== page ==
Some people sense the luring trap of heroin and walk away. Others sense the same, but have one more hit. David, whose real name is being concealed to protect his identity, belongs to the latter.
Last summer, we had gone to a Narcotics Anonymous meeting on account of his latest relapse. At the time, David was a full-blown addict and I was his nosey friend.
“Hello, my name is David, and I’m an addict.”
“Four months of work gone to waste. Some of you have told me that relapse is not failure but part of a slow-recovery process. Those words are my beam of hope. Thank you.”
Kudos from the group.
It is a fact, shared nightmares are the pathway to empathy and offbeat friendships. In the room, the eloquent lawyer befriended the babbling panhandler. Even though they were strangers in the street, they were in
symbiosis in every meeting.
Unlike them, David and I only enabled each other’s compulsions. We had a mutual problem: a low threshold for boredom. We roamed in search for remedies against it. I took walks, impromptu trips to nearby towns and challenges to tip cows. David, on his part, was fascinated by his brain’s euphoria mechanisms.
I first met him during his “recreational user” phase, the one where he used drugs every other day after he was done with schoolwork. He was an English student with a daily routine he found unbearable at times. Many of our conversations were akin to:
“My parents paid for four years of this monotony. Everything, from parties to classes, becomes familiar to me,” he said. “I can’t trick myself into enjoying anything familiar.”
“So what, we all wake up, eat, go to class and relax whenever we can.”
“Yes, we all do the same.”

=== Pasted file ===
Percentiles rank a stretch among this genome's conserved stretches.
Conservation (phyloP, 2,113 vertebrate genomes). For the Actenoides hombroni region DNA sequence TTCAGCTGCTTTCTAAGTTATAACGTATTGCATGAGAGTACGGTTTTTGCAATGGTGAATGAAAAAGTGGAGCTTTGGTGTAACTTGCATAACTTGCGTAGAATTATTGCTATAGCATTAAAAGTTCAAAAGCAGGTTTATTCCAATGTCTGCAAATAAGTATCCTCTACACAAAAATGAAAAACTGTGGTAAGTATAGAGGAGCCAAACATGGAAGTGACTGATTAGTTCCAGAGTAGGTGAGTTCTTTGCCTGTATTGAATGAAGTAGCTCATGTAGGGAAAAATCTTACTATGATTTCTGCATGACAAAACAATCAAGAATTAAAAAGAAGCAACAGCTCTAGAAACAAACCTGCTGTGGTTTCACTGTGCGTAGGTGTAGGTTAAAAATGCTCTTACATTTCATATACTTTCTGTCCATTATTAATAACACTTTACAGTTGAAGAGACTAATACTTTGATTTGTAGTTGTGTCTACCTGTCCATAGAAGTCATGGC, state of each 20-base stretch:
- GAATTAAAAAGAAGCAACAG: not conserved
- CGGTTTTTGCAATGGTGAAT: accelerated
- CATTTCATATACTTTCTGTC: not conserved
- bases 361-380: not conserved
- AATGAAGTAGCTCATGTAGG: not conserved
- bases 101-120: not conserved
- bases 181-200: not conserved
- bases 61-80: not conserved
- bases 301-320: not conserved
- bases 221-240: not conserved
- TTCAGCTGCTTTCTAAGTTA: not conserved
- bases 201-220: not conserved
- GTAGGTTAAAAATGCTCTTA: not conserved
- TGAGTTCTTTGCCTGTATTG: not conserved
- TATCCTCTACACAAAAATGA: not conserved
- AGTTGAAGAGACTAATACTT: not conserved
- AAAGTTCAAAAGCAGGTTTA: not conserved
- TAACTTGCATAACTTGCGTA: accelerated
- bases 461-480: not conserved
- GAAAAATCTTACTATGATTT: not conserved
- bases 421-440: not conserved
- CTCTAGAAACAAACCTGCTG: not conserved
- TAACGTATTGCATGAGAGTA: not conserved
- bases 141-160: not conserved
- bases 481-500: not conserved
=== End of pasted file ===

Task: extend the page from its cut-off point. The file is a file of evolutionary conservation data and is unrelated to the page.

Often times, my ability to assess threats is clouded by the mania phase of my bipolar disorder. So when David told me about his heroin use, I was neither worried nor disgusted, only intrigued.
“Go ahead, describe. “
“I feel content, it only brings warm feelings and serenity. I enjoy everything, even waiting in line at the Rite-Aid,” he muttered.
From a technical standpoint, a heroin rush is a stream of poison that morphs into a conformist state of mind. For some, it is an orgasm. From David’s account of it, it is the solution to the dullness of his regular days.
“This is the one,” I said, congratulating him for finding something to look forward to.
I liked him better from then on. He was kinder and cheerful, and always willing to recite poetry upon request. He was an outlandish user, without track marks or a lousy appearance. He managed to ace his classes. However, his pinhole-sized pupils always betrayed him.
He never reproached me for knocking at his door past midnight, usually to take long walks, in the same way I never refused him a loan. We were friends as long as we never antagonize each other with feigned concern.
On the whole, our friendship was built on shaky ground.
In his essay “In Praise of Boredom,” the poet Joseph Brodsky writes “the good thing about boredom, about anguish and sense of meaningless, is that it is not a deception.”
Heroin is a deception.
This might seem obvious to those who have never tried it. But to addicts, at first, it feels as deceiving as a mother’s hug. Yet, it is doomed to become redundant; there is nothing original in needing a daily fix.
Then summer arrived. If he could not stand the hours between classes during school, he was hopeless in the face of summertime. Soon, he went from one bag to four bags, when snorted, and two bags, when shooting. This is basic dope economics.
“I discovered tolerance, a thick shield wrapped around all of my dopamine receptors,” he told me when I visited his hometown.
Trying to circumvent it is a leap in the dark.
“Have you ever hated it?”
“Yes, more than I care to admit.”
“I can never remember why I hated it once I’m sober, so I buy more to refresh my memory.”
In other words, his flawed memory only renewed his hopes for a miracle shot, ergo relapse. A helpful friend would have plastered his walls with don’t-do-dope sticky notes. I never did. He never broached that he wanted to go rehab, at least not to me. I had lost my chance. I mistook his addiction for a passing fancy.
Eventually, his family took a hold of him. He is now in another state trying to master the tenants of recovery. One of them is to learn how to handle boredom. In Brodsky’s words, “let yourself be crushed by it, hit bottom; then surface. Boredom is your window to the properties of time.”
Laura Ordonez can be reached at firstname.lastname@example.org.